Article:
Children's Books

Tuesday, March 1, 2016

Thank You, Donalyn Miller

     I was so excited to hear a presentation this afternoon from Donalyn Miller, author of The Book Whisperer and  Reading in the Wild. Her presentation was Voice and Choice:  Fostering Reading Ownership.  Here are just a couple thoughts I came away with:

  • Classroom Libraries
    • Classroom libraries need to be made up with books that will meet the needs of the students where they are. It can't be books that, "I wish my kids will be reading at the end of the year."
    • Diversity, Currency, and Organization should be what we are looking for in the classroom library.  Donalyn talked about culling books from our classroom libraries if they are not being read by students.  This is an area that is really hard for me.  Getting rid of books feels like giving away gold.
    • Rethinking how my library is organized- Right now my library is mostly organized by level.  This only promotes student choice  based on book level  I want to encourage students to make book choices by series, authors, topics, and genre.  My classroom library needs an organizational makeover.
  • Leveling Books
    • My favorite quote of the day was, "Systems are scaffolds.  Scaffolds are temporary and meant to come down."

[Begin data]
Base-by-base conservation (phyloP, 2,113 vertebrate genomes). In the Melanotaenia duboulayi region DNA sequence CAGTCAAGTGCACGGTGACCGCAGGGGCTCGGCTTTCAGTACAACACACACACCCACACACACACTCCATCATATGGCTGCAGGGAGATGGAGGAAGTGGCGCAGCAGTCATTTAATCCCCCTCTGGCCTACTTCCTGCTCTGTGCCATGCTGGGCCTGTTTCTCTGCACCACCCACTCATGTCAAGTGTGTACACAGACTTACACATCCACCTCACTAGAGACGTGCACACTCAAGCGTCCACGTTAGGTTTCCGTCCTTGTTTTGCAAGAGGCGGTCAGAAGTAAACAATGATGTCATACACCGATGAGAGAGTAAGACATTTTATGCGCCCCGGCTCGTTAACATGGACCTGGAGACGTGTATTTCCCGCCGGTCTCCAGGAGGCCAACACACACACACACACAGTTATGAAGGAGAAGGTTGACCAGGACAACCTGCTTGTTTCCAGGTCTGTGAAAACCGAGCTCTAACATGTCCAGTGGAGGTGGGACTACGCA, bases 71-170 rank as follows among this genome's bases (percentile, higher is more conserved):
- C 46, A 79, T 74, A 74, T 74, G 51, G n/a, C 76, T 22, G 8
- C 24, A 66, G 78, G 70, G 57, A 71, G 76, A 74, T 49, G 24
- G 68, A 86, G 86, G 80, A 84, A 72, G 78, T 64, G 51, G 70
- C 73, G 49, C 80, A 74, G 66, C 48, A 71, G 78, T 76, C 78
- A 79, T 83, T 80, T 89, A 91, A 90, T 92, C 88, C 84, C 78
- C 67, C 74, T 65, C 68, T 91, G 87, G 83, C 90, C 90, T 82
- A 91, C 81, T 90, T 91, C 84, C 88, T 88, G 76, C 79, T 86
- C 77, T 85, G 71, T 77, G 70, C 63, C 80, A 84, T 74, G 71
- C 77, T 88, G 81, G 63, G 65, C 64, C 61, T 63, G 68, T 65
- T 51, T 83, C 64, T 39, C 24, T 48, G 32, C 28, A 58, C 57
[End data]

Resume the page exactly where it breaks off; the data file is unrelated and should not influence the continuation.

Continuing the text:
• Leveling books is a system we use to help guide teachers as they choose texts for various uses.  Leveling systems are not meant to be a label for a child or the only way kids choose the books they read or don't read.
    • My job is to help students use book levels as a tool in their early reading lives, but then it is my job to help students learn to how they can choose just right books for themselves.
    • I don't want my students to think of themselves as levels.  I want them to think of themselves as readers.
  • Benefits of Self-Selected Reading
    • Allows kids to value their decision-making abilities.
    • Fosters their capacity to choose appropriate reading level.
     My next decision is how I am going to share this information with the other teachers at my school.  Thanks, Donalyn, for giving me so much to think about.

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